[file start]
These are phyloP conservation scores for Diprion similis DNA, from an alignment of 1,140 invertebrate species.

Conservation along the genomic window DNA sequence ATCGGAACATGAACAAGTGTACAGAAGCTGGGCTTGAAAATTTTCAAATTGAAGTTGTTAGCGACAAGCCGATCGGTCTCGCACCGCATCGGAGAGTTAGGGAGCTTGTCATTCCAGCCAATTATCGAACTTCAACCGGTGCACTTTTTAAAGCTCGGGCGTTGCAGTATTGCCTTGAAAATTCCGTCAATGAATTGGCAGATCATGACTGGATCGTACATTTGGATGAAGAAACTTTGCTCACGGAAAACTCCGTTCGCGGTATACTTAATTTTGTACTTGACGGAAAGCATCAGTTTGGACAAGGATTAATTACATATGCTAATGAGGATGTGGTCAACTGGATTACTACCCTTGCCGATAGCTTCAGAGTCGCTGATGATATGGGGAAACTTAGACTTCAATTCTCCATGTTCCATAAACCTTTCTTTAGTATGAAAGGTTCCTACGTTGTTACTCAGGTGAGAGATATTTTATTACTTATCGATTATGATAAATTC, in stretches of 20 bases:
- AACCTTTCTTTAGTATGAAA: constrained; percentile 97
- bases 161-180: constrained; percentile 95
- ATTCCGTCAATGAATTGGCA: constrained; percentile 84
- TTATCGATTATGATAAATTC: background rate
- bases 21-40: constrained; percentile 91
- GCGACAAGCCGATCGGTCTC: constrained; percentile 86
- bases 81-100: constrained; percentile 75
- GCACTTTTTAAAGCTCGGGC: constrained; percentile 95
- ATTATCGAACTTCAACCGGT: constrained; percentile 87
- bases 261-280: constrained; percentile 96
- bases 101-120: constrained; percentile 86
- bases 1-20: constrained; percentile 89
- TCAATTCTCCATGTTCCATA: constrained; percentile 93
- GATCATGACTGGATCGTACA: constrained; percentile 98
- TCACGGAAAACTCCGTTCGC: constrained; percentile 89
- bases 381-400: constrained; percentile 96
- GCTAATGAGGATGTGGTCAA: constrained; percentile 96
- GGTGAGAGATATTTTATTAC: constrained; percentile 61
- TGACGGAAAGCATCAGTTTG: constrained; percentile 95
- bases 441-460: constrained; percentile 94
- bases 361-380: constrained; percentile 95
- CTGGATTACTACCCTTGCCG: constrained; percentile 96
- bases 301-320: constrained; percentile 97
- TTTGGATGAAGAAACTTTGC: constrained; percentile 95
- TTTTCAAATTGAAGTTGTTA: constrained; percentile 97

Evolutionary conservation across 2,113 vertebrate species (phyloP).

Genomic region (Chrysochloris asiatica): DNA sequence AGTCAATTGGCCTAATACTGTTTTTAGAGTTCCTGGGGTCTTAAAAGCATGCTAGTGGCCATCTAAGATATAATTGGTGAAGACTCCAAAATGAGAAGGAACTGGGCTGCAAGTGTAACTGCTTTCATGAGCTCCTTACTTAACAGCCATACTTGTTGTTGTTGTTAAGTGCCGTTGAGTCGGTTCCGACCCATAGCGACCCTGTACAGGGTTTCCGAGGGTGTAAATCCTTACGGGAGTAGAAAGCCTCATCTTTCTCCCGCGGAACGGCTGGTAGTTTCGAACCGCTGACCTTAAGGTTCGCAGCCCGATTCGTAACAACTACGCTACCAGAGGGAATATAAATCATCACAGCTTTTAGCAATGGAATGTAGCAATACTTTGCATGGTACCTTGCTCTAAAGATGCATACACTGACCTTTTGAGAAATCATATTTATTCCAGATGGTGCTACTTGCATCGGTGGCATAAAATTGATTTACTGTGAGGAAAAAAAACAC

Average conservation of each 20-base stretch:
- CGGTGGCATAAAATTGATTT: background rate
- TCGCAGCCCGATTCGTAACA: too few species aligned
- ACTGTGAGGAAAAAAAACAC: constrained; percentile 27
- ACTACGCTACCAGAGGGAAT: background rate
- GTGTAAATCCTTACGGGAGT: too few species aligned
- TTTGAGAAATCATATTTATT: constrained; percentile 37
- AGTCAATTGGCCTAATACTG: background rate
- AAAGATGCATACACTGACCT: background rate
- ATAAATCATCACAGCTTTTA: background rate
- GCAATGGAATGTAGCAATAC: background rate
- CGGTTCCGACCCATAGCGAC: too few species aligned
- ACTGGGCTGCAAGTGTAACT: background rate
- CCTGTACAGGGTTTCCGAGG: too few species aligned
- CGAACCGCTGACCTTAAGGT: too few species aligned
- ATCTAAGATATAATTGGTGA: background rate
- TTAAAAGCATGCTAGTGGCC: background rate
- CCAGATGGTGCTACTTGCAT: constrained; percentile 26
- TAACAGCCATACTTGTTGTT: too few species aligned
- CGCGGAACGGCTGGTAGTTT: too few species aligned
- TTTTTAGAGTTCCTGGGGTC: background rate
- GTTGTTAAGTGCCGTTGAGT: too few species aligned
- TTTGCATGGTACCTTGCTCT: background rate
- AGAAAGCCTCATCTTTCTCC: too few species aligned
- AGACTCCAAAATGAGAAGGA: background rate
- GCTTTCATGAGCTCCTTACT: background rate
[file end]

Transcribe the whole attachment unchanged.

These are phyloP conservation scores for Diprion similis DNA, from an alignment of 1,140 invertebrate species.

Conservation along the genomic window DNA sequence ATCGGAACATGAACAAGTGTACAGAAGCTGGGCTTGAAAATTTTCAAATTGAAGTTGTTAGCGACAAGCCGATCGGTCTCGCACCGCATCGGAGAGTTAGGGAGCTTGTCATTCCAGCCAATTATCGAACTTCAACCGGTGCACTTTTTAAAGCTCGGGCGTTGCAGTATTGCCTTGAAAATTCCGTCAATGAATTGGCAGATCATGACTGGATCGTACATTTGGATGAAGAAACTTTGCTCACGGAAAACTCCGTTCGCGGTATACTTAATTTTGTACTTGACGGAAAGCATCAGTTTGGACAAGGATTAATTACATATGCTAATGAGGATGTGGTCAACTGGATTACTACCCTTGCCGATAGCTTCAGAGTCGCTGATGATATGGGGAAACTTAGACTTCAATTCTCCATGTTCCATAAACCTTTCTTTAGTATGAAAGGTTCCTACGTTGTTACTCAGGTGAGAGATATTTTATTACTTATCGATTATGATAAATTC, in stretches of 20 bases:
- AACCTTTCTTTAGTATGAAA: constrained; percentile 97
- bases 161-180: constrained; percentile 95
- ATTCCGTCAATGAATTGGCA: constrained; percentile 84
- TTATCGATTATGATAAATTC: background rate
- bases 21-40: constrained; percentile 91
- GCGACAAGCCGATCGGTCTC: constrained; percentile 86
- bases 81-100: constrained; percentile 75
- GCACTTTTTAAAGCTCGGGC: constrained; percentile 95
- ATTATCGAACTTCAACCGGT: constrained; percentile 87
- bases 261-280: constrained; percentile 96
- bases 101-120: constrained; percentile 86
- bases 1-20: constrained; percentile 89
- TCAATTCTCCATGTTCCATA: constrained; percentile 93
- GATCATGACTGGATCGTACA: constrained; percentile 98
- TCACGGAAAACTCCGTTCGC: constrained; percentile 89
- bases 381-400: constrained; percentile 96
- GCTAATGAGGATGTGGTCAA: constrained; percentile 96
- GGTGAGAGATATTTTATTAC: constrained; percentile 61
- TGACGGAAAGCATCAGTTTG: constrained; percentile 95
- bases 441-460: constrained; percentile 94
- bases 361-380: constrained; percentile 95
- CTGGATTACTACCCTTGCCG: constrained; percentile 96
- bases 301-320: constrained; percentile 97
- TTTGGATGAAGAAACTTTGC: constrained; percentile 95
- TTTTCAAATTGAAGTTGTTA: constrained; percentile 97

Evolutionary conservation across 2,113 vertebrate species (phyloP).

Genomic region (Chrysochloris asiatica): DNA sequence AGTCAATTGGCCTAATACTGTTTTTAGAGTTCCTGGGGTCTTAAAAGCATGCTAGTGGCCATCTAAGATATAATTGGTGAAGACTCCAAAATGAGAAGGAACTGGGCTGCAAGTGTAACTGCTTTCATGAGCTCCTTACTTAACAGCCATACTTGTTGTTGTTGTTAAGTGCCGTTGAGTCGGTTCCGACCCATAGCGACCCTGTACAGGGTTTCCGAGGGTGTAAATCCTTACGGGAGTAGAAAGCCTCATCTTTCTCCCGCGGAACGGCTGGTAGTTTCGAACCGCTGACCTTAAGGTTCGCAGCCCGATTCGTAACAACTACGCTACCAGAGGGAATATAAATCATCACAGCTTTTAGCAATGGAATGTAGCAATACTTTGCATGGTACCTTGCTCTAAAGATGCATACACTGACCTTTTGAGAAATCATATTTATTCCAGATGGTGCTACTTGCATCGGTGGCATAAAATTGATTTACTGTGAGGAAAAAAAACAC

Average conservation of each 20-base stretch:
- CGGTGGCATAAAATTGATTT: background rate
- TCGCAGCCCGATTCGTAACA: too few species aligned
- ACTGTGAGGAAAAAAAACAC: constrained; percentile 27
- ACTACGCTACCAGAGGGAAT: background rate
- GTGTAAATCCTTACGGGAGT: too few species aligned
- TTTGAGAAATCATATTTATT: constrained; percentile 37
- AGTCAATTGGCCTAATACTG: background rate
- AAAGATGCATACACTGACCT: background rate
- ATAAATCATCACAGCTTTTA: background rate
- GCAATGGAATGTAGCAATAC: background rate
- CGGTTCCGACCCATAGCGAC: too few species aligned
- ACTGGGCTGCAAGTGTAACT: background rate
- CCTGTACAGGGTTTCCGAGG: too few species aligned
- CGAACCGCTGACCTTAAGGT: too few species aligned
- ATCTAAGATATAATTGGTGA: background rate
- TTAAAAGCATGCTAGTGGCC: background rate
- CCAGATGGTGCTACTTGCAT: constrained; percentile 26
- TAACAGCCATACTTGTTGTT: too few species aligned
- CGCGGAACGGCTGGTAGTTT: too few species aligned
- TTTTTAGAGTTCCTGGGGTC: background rate
- GTTGTTAAGTGCCGTTGAGT: too few species aligned
- TTTGCATGGTACCTTGCTCT: background rate
- AGAAAGCCTCATCTTTCTCC: too few species aligned
- AGACTCCAAAATGAGAAGGA: background rate
- GCTTTCATGAGCTCCTTACT: background rate